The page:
Malostranské náměstí renovation will finally begin this spring

A plan to return the square to pedestrians was approved in 2014 but has faced numerous delays.

Raymond Johnston

Written by Raymond Johnston Published on 14.12.2021 13:20:00 (updated on 14.12.2021) Reading time: 3 minutes

Work will finally begin in the spring on transforming Prague’s Malostranské náměstí into a user-friendly destination. Preparations have been completed, and the project has a building permit. Prague City Hall yesterday chose a construction contractor to complete the work, the last major step before the long-delayed plan goes into effect.

The city will pay CZK 84.4 million to the firm Gardenline for the renovation work. This is CZK 10 million more than the city expected. The increase is due to a general rise in construction costs resulting from the pandemic, with the cost of labor and materials both going up.

“Construction work will begin in the spring of next year at the top of the square, between the Liechtenstein Palace and the Church of St. Nicholas. An archaeological survey will also be carried out at the excavation sites,” Prague Deputy Mayor Petr Hlaváček, responsible for territorial developments, said in a press release.

Overview of the upper part of Malostranské náměstí. (Photo: IPR Praha)
Overview of the upper part of Malostranské náměstí. (Photo: IPR Praha)

“Thanks to the renovation, the entire space of the square will be freed up to conform more closely to its original meaning and purpose – as a place to meet,” he added.

The large parking lot around the plague column will disappear from the upper part of the square, but some parking spaces will still remain on one side of a narrowed one-way traffic lane. Sidewalks, on the other hand, will be widened, benches and other furniture will be installed, and trees will be planted. The blue anthropomorphic Cubist bollards by Karel Nepraš, installed in 1993, will remain to delineate the remaining parking spaces from the sidewalk.

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The plague column installed in 1715 will, of course, remain as the dominant feature of the upper part of the square, while a historical hand pump will be restored.

Work in the lower part of the square along the tram line and between Grömling Palace, Malostranská beseda, and Sternberg Palace will be carried out in 2023, according to the document approved by City Hall. A fountain and benches will be added there and the large shade tree will remain. The whole area will be repaved to form a cohesive space.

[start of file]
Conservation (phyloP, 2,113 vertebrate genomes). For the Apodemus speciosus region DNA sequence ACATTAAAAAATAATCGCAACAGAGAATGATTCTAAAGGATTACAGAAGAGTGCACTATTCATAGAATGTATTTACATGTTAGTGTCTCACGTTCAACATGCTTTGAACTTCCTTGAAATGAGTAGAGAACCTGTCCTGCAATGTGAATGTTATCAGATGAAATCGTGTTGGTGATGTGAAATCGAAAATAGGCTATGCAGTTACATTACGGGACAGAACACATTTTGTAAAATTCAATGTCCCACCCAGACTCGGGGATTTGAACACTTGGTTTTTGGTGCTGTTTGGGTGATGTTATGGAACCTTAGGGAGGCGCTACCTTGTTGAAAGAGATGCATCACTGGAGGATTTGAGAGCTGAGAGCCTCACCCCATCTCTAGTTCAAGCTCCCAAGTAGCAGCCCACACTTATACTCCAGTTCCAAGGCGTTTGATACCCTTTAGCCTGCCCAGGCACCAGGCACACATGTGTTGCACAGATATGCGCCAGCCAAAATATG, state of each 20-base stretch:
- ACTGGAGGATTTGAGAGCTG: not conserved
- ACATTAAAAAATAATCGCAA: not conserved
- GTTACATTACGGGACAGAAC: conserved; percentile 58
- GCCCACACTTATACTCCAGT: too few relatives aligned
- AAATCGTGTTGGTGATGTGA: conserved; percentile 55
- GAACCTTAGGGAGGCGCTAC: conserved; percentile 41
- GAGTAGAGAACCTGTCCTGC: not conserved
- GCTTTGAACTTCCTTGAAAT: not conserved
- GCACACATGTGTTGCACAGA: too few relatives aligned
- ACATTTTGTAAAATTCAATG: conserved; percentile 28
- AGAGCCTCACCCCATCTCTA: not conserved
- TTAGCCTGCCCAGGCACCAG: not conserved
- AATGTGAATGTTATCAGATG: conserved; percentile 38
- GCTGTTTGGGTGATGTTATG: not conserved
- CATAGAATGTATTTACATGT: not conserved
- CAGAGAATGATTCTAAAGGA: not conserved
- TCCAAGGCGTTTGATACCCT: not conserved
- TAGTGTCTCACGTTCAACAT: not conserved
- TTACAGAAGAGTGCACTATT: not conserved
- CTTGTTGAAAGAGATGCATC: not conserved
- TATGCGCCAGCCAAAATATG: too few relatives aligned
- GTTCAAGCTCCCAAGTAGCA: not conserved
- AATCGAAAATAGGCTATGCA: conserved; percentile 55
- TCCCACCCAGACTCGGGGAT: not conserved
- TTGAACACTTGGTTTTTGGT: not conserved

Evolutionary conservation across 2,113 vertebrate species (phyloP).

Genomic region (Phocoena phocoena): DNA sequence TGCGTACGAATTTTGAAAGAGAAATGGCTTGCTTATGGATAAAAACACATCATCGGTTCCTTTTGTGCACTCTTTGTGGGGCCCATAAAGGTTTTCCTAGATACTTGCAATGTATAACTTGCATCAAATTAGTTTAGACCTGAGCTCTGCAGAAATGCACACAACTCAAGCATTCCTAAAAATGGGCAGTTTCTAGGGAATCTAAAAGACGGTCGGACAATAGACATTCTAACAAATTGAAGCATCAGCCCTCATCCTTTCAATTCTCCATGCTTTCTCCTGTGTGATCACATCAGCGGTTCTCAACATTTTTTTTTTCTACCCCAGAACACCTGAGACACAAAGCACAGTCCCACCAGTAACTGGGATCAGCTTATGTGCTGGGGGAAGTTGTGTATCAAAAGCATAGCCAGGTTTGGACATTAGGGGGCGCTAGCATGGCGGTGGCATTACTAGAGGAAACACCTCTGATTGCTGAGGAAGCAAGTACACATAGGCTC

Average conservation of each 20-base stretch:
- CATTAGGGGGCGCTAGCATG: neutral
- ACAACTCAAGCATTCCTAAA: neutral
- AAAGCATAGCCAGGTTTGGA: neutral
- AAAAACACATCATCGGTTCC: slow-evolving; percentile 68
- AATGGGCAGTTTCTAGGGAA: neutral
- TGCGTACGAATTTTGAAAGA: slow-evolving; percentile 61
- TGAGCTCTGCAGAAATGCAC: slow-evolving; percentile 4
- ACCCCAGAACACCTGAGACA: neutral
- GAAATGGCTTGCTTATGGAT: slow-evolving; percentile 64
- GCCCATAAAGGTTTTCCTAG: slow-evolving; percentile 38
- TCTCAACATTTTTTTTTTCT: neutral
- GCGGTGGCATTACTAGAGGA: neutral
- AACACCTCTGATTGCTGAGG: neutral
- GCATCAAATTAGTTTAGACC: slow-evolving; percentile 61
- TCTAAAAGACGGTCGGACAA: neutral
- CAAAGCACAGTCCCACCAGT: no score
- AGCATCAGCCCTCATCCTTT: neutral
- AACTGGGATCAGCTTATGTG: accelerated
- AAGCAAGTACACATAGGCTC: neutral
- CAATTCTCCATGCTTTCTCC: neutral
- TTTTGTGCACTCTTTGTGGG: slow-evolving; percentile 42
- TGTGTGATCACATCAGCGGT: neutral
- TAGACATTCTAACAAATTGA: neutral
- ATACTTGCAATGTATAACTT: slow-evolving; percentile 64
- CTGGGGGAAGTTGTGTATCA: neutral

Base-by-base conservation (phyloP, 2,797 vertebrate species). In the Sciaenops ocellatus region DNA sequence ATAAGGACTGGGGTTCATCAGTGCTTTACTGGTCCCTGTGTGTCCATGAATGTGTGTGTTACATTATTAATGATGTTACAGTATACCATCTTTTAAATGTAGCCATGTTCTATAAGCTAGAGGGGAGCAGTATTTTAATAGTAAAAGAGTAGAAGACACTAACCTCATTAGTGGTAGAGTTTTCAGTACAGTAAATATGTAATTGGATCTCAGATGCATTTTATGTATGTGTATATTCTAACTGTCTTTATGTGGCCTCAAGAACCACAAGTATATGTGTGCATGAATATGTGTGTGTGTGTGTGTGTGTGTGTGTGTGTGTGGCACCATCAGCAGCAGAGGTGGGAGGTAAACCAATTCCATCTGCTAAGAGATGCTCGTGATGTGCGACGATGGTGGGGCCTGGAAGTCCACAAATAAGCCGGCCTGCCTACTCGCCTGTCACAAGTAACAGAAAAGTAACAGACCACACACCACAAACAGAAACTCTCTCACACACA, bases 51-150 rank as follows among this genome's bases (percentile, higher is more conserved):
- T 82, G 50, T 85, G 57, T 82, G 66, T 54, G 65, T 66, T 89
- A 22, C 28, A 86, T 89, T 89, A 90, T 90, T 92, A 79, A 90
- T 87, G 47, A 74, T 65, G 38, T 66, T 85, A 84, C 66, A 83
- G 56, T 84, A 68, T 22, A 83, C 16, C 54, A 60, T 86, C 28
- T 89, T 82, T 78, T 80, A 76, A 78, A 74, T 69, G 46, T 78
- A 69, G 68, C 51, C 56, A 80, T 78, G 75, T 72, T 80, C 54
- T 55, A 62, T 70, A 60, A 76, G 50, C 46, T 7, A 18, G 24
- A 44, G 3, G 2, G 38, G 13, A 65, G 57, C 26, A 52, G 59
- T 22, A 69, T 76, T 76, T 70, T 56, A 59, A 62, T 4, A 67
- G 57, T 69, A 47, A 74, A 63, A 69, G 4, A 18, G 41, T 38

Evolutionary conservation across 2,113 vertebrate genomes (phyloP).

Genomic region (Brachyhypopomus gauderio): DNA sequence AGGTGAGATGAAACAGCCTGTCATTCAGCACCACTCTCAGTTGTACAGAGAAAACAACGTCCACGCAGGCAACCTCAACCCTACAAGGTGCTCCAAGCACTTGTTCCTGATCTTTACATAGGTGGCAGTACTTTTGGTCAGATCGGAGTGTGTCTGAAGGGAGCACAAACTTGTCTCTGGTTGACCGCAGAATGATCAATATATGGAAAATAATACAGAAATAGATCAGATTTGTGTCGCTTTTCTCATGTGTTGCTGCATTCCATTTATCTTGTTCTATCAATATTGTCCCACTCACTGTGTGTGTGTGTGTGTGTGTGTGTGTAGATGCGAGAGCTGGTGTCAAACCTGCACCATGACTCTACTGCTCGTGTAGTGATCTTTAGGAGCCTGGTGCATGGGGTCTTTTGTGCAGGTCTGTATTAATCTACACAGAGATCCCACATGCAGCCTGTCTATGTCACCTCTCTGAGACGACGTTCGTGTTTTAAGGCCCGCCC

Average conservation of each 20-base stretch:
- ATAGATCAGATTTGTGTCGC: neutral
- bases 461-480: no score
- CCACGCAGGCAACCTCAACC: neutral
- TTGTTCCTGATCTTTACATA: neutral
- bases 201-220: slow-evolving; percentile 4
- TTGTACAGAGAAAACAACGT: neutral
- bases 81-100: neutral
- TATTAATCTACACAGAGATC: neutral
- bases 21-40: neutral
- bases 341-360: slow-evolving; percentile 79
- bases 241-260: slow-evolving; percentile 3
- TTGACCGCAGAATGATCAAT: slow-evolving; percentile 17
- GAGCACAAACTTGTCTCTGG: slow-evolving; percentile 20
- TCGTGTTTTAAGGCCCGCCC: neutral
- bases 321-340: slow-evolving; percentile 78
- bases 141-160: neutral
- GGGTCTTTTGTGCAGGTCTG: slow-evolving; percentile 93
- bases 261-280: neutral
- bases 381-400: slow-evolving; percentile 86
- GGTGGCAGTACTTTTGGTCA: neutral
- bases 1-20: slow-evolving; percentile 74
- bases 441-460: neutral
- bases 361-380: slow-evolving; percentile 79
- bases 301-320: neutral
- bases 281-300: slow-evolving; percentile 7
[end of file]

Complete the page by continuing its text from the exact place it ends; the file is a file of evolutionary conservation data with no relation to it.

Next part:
Cars parked around the plague column. (Photo: Raymond Johnston)
Cars parked around the plague column. (Photo: Raymond Johnston)

While the overall idea is to preserve the historical look of the square, current plans do not include re-installing the statue of Field Marshall Josef Radecký which stood on the square from 1858 until 1921. The statue still exists and is in the possession of the National Gallery.

Malostranské náměstí, on the route between Charles Bridge and Prague Castle, is one of the most visited places in Prague. It has long been something of an eyesore though, with both the upper and lower parts of the square used as parking lots. Over the past decade, the city authorities have shifted the emphasis in many public spaces from favoring cars to favoring pedestrians.

Plan for the lower part of Malostranské náměstí. (Photo: IPR Praha)
Plan for the lower part of Malostranské náměstí. (Photo: IPR Praha)

In 2014, the Prague Institute of Planning and Urban Development (IPR Praha), in cooperation with Prague City Hall, announced an urban-architectural competition for a new pedestrian-friendly design for Malostranské náměstí. The winners were architects Martin Hájek, Václav Hájek and Petr Horský.

In 2016, the parking lot at the bottom of the square was closed, and the space began to host events. The city has also rebuilt the tram tracks on the square with new paving. Stones of the same color will be used throughout the lower part of the square.

The renovated square will offer Praguers and tourists a quiet place for sitting as well as a space for markets and other cultural and social activities.

“This project is the result of several years of efforts by IPR, the city, and local initiatives to cultivate the neglected Malostranské náměstí. And I am very pleased that now, seven years after the architectural competition, we are finally approaching the start of the renovation,” IPR Praha director Ondřej Boháč said.

Planned fountain for the lower part of Malostranské náměstí. (Photo: IPR Praha)
Planned fountain for the lower part of Malostranské náměstí. (Photo: IPR Praha)

"At the same time, I hope that similar projects will be implemented more quickly in the future, although the current form of the new Building Act approved in the summer does not yet indicate this,” Boháč said.

Malostranské náměstí is just one of several Prague squares currently under renovation. Work is currently underway on Wenceslas Square, with the lower part nearing completion. Trams will also return to the upper part when the second phase is completed. In Vinohrady, work is about the begin at náměstí Jiřího z Poděbrad to add more trees, improve the playground, and make a dedicated space for markets. In the long term, Karlovo náměstí and Vítězné náměstí will get a makeover too.

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